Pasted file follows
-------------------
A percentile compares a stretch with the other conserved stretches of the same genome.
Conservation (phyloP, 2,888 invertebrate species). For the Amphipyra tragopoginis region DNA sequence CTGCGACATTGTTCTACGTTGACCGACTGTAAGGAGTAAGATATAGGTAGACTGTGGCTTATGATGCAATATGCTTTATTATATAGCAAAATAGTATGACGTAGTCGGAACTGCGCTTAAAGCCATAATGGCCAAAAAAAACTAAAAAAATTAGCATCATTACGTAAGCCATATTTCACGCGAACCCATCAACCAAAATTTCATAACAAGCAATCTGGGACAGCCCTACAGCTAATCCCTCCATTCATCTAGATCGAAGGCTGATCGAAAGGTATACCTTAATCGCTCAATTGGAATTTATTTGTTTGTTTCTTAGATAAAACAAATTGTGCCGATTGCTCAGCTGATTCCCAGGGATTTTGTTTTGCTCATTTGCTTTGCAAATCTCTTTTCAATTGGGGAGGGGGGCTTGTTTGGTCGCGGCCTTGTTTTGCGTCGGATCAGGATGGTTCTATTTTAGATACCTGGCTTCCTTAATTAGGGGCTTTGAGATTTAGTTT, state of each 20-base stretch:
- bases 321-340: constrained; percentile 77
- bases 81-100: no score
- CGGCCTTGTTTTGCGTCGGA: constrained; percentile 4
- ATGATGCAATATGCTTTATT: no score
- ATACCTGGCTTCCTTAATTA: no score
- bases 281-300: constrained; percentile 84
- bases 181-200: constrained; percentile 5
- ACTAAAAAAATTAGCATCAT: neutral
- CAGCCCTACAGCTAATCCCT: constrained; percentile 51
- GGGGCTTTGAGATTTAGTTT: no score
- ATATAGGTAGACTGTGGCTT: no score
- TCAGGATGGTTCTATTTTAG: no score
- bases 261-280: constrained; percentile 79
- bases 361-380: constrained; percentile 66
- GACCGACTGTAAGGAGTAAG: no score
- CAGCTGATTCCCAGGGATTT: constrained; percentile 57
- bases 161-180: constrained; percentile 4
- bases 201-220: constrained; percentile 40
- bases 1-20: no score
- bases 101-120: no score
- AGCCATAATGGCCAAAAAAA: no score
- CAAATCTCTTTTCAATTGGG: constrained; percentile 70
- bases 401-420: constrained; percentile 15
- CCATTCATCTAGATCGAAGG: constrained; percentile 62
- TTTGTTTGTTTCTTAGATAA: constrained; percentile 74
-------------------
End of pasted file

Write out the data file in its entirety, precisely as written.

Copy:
A percentile compares a stretch with the other conserved stretches of the same genome.
Conservation (phyloP, 2,888 invertebrate species). For the Amphipyra tragopoginis region DNA sequence CTGCGACATTGTTCTACGTTGACCGACTGTAAGGAGTAAGATATAGGTAGACTGTGGCTTATGATGCAATATGCTTTATTATATAGCAAAATAGTATGACGTAGTCGGAACTGCGCTTAAAGCCATAATGGCCAAAAAAAACTAAAAAAATTAGCATCATTACGTAAGCCATATTTCACGCGAACCCATCAACCAAAATTTCATAACAAGCAATCTGGGACAGCCCTACAGCTAATCCCTCCATTCATCTAGATCGAAGGCTGATCGAAAGGTATACCTTAATCGCTCAATTGGAATTTATTTGTTTGTTTCTTAGATAAAACAAATTGTGCCGATTGCTCAGCTGATTCCCAGGGATTTTGTTTTGCTCATTTGCTTTGCAAATCTCTTTTCAATTGGGGAGGGGGGCTTGTTTGGTCGCGGCCTTGTTTTGCGTCGGATCAGGATGGTTCTATTTTAGATACCTGGCTTCCTTAATTAGGGGCTTTGAGATTTAGTTT, state of each 20-base stretch:
- bases 321-340: constrained; percentile 77
- bases 81-100: no score
- CGGCCTTGTTTTGCGTCGGA: constrained; percentile 4
- ATGATGCAATATGCTTTATT: no score
- ATACCTGGCTTCCTTAATTA: no score
- bases 281-300: constrained; percentile 84
- bases 181-200: constrained; percentile 5
- ACTAAAAAAATTAGCATCAT: neutral
- CAGCCCTACAGCTAATCCCT: constrained; percentile 51
- GGGGCTTTGAGATTTAGTTT: no score
- ATATAGGTAGACTGTGGCTT: no score
- TCAGGATGGTTCTATTTTAG: no score
- bases 261-280: constrained; percentile 79
- bases 361-380: constrained; percentile 66
- GACCGACTGTAAGGAGTAAG: no score
- CAGCTGATTCCCAGGGATTT: constrained; percentile 57
- bases 161-180: constrained; percentile 4
- bases 201-220: constrained; percentile 40
- bases 1-20: no score
- bases 101-120: no score
- AGCCATAATGGCCAAAAAAA: no score
- CAAATCTCTTTTCAATTGGG: constrained; percentile 70
- bases 401-420: constrained; percentile 15
- CCATTCATCTAGATCGAAGG: constrained; percentile 62
- TTTGTTTGTTTCTTAGATAA: constrained; percentile 74